Radcliffe Quad at Harvard University campus in Cambridge, MA. Photo: Jannis Tobias Werner/Shutterstock.com

The Harvard Law Review and Harvard University have come out swinging against a lawsuit that claims the legal journal employs racial and gender preferences in violation of federal antidiscrimination laws.

The Harvard defendants this week filed separate motions to dismiss the suit brought in October by a Texas group called Faculty, Alumni, and Students Opposed to Racial Preferences (FASORP), which claims that the law review’s policies regarding the selection of student editors and articles runs afoul of Title IX and Title VI because it disadvantages white males. The same group also sued the New York University Law Review with nearly identical claims, though the defendants in that case have yet to respond in court.

Harvard has called in some big names to shepherd its defense, with Supreme Court regular and former Solicitor General Seth Waxman heading up the university’s team. Donald Verrilli, another former solicitor general, is representing the law review. Texas attorney Jonathan Mitchell, who is representing the plaintiff, declined to comment on the Harvard motions.

The Harvard defendants pulled no punches in their motions to dismiss, calling the allegations “threadbare” and riddled with “fatal defects.” First, the plaintiff—a self-described “voluntary membership organization that litigates against race and sex preferences in academia” of which membership is confidential—lacks standing to sue because it doesn’t identify a single law student, professor or Harvard Law Review alumni who was allegedly injured by the law review’s racial preference policies, the motions argue.

Second, the complaint fails to establish that the law review receives any federal funding—which would make it subject to federal antidiscrimination laws, argued the law review’s motion to dismiss. The university’s own motion goes further, claiming the law review is completely independent from Harvard University, and does not receive federal funding.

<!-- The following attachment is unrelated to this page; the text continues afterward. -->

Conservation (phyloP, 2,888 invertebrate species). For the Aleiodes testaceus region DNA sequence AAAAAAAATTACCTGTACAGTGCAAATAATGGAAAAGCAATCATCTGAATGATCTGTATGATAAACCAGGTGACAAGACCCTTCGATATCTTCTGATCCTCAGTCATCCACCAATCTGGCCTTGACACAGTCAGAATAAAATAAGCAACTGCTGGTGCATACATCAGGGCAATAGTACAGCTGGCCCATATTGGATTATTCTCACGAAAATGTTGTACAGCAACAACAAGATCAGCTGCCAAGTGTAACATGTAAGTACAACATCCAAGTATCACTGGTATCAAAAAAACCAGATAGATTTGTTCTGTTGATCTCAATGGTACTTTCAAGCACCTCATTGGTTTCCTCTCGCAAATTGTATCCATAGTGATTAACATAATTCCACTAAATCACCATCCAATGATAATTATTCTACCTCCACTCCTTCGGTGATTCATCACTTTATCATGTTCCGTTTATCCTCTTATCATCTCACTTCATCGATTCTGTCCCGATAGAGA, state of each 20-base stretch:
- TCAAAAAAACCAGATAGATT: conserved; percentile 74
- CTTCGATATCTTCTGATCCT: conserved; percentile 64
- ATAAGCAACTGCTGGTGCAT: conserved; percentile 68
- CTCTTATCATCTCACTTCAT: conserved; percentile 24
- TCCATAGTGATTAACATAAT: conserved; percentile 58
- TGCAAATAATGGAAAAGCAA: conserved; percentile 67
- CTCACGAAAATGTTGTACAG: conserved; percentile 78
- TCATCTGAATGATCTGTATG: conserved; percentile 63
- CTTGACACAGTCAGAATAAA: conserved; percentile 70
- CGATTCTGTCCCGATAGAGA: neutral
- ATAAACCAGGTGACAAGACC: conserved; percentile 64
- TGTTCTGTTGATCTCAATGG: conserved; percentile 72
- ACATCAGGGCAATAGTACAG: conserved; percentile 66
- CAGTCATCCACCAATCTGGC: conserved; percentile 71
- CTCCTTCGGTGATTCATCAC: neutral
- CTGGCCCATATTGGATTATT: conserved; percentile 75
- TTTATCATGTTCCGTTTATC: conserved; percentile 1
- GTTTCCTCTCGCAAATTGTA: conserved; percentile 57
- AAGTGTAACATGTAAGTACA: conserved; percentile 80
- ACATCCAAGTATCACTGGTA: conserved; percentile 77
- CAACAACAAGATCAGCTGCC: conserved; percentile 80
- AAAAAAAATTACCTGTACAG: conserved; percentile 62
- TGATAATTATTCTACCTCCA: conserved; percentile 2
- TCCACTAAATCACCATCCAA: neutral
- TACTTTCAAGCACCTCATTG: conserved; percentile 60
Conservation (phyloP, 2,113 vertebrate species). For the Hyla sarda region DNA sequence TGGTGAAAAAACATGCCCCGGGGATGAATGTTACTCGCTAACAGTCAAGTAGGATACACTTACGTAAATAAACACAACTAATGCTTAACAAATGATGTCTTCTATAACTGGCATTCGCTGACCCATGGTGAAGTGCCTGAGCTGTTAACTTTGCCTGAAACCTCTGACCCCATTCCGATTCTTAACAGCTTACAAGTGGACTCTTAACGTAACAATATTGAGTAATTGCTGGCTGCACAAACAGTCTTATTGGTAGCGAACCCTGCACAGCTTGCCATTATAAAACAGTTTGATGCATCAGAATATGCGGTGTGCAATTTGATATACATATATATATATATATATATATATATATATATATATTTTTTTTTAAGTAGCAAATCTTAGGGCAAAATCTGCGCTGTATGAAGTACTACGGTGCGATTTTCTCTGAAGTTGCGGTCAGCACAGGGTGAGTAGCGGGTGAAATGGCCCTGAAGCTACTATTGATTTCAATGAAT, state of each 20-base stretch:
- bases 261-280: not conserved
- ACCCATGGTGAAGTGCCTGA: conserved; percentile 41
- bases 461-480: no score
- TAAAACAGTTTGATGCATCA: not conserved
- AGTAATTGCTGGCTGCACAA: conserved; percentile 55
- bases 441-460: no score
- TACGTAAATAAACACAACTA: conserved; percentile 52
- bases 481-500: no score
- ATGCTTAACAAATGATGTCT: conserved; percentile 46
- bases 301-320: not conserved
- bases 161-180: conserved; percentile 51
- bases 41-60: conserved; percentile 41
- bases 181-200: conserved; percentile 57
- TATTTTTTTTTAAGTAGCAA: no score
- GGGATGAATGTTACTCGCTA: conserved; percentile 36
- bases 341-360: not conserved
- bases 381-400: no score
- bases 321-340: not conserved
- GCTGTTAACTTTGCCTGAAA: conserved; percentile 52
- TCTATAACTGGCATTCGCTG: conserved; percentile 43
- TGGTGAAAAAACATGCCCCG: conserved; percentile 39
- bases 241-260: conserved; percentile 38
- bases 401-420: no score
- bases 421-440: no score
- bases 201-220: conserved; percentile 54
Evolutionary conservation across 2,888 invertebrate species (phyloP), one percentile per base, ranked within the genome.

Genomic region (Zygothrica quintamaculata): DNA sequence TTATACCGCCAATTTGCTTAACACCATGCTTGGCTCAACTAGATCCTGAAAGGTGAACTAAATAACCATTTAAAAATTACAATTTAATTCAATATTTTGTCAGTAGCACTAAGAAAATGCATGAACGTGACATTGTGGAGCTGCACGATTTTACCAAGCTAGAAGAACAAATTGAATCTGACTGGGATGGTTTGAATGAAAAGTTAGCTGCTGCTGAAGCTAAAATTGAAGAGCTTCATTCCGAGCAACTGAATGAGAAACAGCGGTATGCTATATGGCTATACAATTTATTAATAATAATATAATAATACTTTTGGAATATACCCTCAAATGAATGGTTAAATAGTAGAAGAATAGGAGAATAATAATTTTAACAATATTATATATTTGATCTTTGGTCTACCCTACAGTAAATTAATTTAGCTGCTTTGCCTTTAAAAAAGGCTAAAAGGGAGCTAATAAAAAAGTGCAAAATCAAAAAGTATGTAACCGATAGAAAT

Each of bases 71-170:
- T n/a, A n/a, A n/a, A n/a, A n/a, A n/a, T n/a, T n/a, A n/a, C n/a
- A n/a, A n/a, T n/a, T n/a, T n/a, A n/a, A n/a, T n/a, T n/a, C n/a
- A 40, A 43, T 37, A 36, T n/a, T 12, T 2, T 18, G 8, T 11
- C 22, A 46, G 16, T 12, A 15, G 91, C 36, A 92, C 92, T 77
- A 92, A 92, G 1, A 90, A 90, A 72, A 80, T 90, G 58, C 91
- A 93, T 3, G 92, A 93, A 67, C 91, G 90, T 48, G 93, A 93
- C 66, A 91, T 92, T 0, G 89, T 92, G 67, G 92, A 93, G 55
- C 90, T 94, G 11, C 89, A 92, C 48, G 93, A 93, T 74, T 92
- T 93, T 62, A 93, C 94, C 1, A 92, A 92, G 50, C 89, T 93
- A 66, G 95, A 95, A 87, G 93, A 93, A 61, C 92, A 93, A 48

“The Law Review’s independent publication policies are not subject to Title VI or Title IX and do not provide a basis for liability against Harvard under those statutes,” reads the university’s motion. “Moreover, several of the harms alleged by the Complaint—namely, the alleged injuries to alumni who claim their credential has lost prestige and to faculty who claim their articles have been reviewed and edited less well—are not legally cognizable under Title VI or Title IX.”

Additionally, the law review’s stated affirmative action policies do not violate federal law, the defendants argue. Of the law review’s 48 student editor positions, 18 are selected through a “holistic” review of the applicants’ credentials in which race and sex are among the factors considered, according to the journal’s motion. (The remaining 30 positions are filled through a writing competition and first-year grades.) Such a holistic review has been held constitutional by the Supreme Court, it continues. And the plaintiff offers no evidence of discrimination against professors who submit articles to the law review beyond the assertion that it gives preferential treatment to articles written by women and minorities, it reads.

Harvard University is currently awaiting a ruling in a separate case that claims its admissions policies discriminate against Asian applicants.

“To remedy these asserted violations, FASORP seeks extraordinary judicial relief that would transform this Court into an Article III Editor-In-Chief, with the responsibility to oversee the Law Review’s editor- and article-selection decisions,” reads the law review’s motion to dismiss. “FASORP’s claims lack any merit, and its complaint must be dismissed.”